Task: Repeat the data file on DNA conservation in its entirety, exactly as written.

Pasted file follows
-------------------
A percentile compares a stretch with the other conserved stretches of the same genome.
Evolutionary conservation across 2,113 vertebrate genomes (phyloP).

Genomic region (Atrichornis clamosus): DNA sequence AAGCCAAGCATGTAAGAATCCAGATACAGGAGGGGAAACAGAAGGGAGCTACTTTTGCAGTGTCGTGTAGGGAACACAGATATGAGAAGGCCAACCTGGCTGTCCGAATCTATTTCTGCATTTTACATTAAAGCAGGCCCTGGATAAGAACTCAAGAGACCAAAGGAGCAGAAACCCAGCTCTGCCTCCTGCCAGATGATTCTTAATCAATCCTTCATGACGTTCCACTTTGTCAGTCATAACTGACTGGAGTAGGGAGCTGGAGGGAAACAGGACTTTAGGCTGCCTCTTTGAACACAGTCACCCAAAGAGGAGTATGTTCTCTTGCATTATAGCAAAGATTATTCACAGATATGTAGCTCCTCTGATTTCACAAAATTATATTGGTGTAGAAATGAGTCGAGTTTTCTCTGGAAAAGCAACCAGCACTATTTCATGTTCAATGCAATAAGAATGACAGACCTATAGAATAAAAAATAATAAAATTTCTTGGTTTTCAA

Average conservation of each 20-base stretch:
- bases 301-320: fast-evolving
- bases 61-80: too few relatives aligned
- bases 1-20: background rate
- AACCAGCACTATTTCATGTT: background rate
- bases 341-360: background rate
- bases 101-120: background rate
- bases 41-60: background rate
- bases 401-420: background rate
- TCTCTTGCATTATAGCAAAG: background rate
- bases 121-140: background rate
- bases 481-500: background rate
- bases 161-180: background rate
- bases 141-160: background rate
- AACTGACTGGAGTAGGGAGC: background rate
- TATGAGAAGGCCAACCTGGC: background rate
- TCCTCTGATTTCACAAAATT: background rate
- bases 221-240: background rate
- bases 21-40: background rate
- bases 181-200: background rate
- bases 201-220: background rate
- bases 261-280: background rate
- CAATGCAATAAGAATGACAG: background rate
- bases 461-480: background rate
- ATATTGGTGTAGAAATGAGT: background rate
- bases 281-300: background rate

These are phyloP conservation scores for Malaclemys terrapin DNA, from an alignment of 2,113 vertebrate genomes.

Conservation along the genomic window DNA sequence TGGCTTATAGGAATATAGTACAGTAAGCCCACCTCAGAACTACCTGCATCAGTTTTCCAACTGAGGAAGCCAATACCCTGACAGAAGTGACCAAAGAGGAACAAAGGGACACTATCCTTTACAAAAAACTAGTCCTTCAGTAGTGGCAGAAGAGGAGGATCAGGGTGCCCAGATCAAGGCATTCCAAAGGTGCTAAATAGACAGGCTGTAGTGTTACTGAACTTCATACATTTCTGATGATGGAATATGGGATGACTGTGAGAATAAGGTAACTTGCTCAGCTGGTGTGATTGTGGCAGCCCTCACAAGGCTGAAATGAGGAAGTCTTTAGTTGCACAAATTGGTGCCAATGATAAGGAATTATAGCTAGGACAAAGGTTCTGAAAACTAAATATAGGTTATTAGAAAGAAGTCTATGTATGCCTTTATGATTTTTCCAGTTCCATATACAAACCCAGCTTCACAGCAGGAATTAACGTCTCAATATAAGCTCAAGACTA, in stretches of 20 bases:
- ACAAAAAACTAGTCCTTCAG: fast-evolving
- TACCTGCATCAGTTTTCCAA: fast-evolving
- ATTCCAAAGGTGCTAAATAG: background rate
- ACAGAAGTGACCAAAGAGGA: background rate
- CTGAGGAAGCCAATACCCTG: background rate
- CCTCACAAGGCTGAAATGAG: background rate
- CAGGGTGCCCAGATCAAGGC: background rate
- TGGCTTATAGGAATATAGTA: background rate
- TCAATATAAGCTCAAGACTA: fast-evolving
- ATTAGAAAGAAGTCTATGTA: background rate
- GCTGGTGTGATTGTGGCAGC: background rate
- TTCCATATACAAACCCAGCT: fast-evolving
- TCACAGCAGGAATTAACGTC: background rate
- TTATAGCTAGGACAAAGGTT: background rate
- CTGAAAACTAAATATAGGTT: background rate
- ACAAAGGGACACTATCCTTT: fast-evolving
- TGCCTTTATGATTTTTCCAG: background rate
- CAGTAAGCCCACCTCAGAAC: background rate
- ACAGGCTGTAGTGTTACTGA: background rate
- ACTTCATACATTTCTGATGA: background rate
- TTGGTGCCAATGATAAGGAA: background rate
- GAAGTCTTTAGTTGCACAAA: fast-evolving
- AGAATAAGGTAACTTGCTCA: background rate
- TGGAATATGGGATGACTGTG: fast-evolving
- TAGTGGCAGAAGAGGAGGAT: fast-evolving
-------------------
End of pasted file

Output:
A percentile compares a stretch with the other conserved stretches of the same genome.
Evolutionary conservation across 2,113 vertebrate genomes (phyloP).

Genomic region (Atrichornis clamosus): DNA sequence AAGCCAAGCATGTAAGAATCCAGATACAGGAGGGGAAACAGAAGGGAGCTACTTTTGCAGTGTCGTGTAGGGAACACAGATATGAGAAGGCCAACCTGGCTGTCCGAATCTATTTCTGCATTTTACATTAAAGCAGGCCCTGGATAAGAACTCAAGAGACCAAAGGAGCAGAAACCCAGCTCTGCCTCCTGCCAGATGATTCTTAATCAATCCTTCATGACGTTCCACTTTGTCAGTCATAACTGACTGGAGTAGGGAGCTGGAGGGAAACAGGACTTTAGGCTGCCTCTTTGAACACAGTCACCCAAAGAGGAGTATGTTCTCTTGCATTATAGCAAAGATTATTCACAGATATGTAGCTCCTCTGATTTCACAAAATTATATTGGTGTAGAAATGAGTCGAGTTTTCTCTGGAAAAGCAACCAGCACTATTTCATGTTCAATGCAATAAGAATGACAGACCTATAGAATAAAAAATAATAAAATTTCTTGGTTTTCAA

Average conservation of each 20-base stretch:
- bases 301-320: fast-evolving
- bases 61-80: too few relatives aligned
- bases 1-20: background rate
- AACCAGCACTATTTCATGTT: background rate
- bases 341-360: background rate
- bases 101-120: background rate
- bases 41-60: background rate
- bases 401-420: background rate
- TCTCTTGCATTATAGCAAAG: background rate
- bases 121-140: background rate
- bases 481-500: background rate
- bases 161-180: background rate
- bases 141-160: background rate
- AACTGACTGGAGTAGGGAGC: background rate
- TATGAGAAGGCCAACCTGGC: background rate
- TCCTCTGATTTCACAAAATT: background rate
- bases 221-240: background rate
- bases 21-40: background rate
- bases 181-200: background rate
- bases 201-220: background rate
- bases 261-280: background rate
- CAATGCAATAAGAATGACAG: background rate
- bases 461-480: background rate
- ATATTGGTGTAGAAATGAGT: background rate
- bases 281-300: background rate

These are phyloP conservation scores for Malaclemys terrapin DNA, from an alignment of 2,113 vertebrate genomes.

Conservation along the genomic window DNA sequence TGGCTTATAGGAATATAGTACAGTAAGCCCACCTCAGAACTACCTGCATCAGTTTTCCAACTGAGGAAGCCAATACCCTGACAGAAGTGACCAAAGAGGAACAAAGGGACACTATCCTTTACAAAAAACTAGTCCTTCAGTAGTGGCAGAAGAGGAGGATCAGGGTGCCCAGATCAAGGCATTCCAAAGGTGCTAAATAGACAGGCTGTAGTGTTACTGAACTTCATACATTTCTGATGATGGAATATGGGATGACTGTGAGAATAAGGTAACTTGCTCAGCTGGTGTGATTGTGGCAGCCCTCACAAGGCTGAAATGAGGAAGTCTTTAGTTGCACAAATTGGTGCCAATGATAAGGAATTATAGCTAGGACAAAGGTTCTGAAAACTAAATATAGGTTATTAGAAAGAAGTCTATGTATGCCTTTATGATTTTTCCAGTTCCATATACAAACCCAGCTTCACAGCAGGAATTAACGTCTCAATATAAGCTCAAGACTA, in stretches of 20 bases:
- ACAAAAAACTAGTCCTTCAG: fast-evolving
- TACCTGCATCAGTTTTCCAA: fast-evolving
- ATTCCAAAGGTGCTAAATAG: background rate
- ACAGAAGTGACCAAAGAGGA: background rate
- CTGAGGAAGCCAATACCCTG: background rate
- CCTCACAAGGCTGAAATGAG: background rate
- CAGGGTGCCCAGATCAAGGC: background rate
- TGGCTTATAGGAATATAGTA: background rate
- TCAATATAAGCTCAAGACTA: fast-evolving
- ATTAGAAAGAAGTCTATGTA: background rate
- GCTGGTGTGATTGTGGCAGC: background rate
- TTCCATATACAAACCCAGCT: fast-evolving
- TCACAGCAGGAATTAACGTC: background rate
- TTATAGCTAGGACAAAGGTT: background rate
- CTGAAAACTAAATATAGGTT: background rate
- ACAAAGGGACACTATCCTTT: fast-evolving
- TGCCTTTATGATTTTTCCAG: background rate
- CAGTAAGCCCACCTCAGAAC: background rate
- ACAGGCTGTAGTGTTACTGA: background rate
- ACTTCATACATTTCTGATGA: background rate
- TTGGTGCCAATGATAAGGAA: background rate
- GAAGTCTTTAGTTGCACAAA: fast-evolving
- AGAATAAGGTAACTTGCTCA: background rate
- TGGAATATGGGATGACTGTG: fast-evolving
- TAGTGGCAGAAGAGGAGGAT: fast-evolving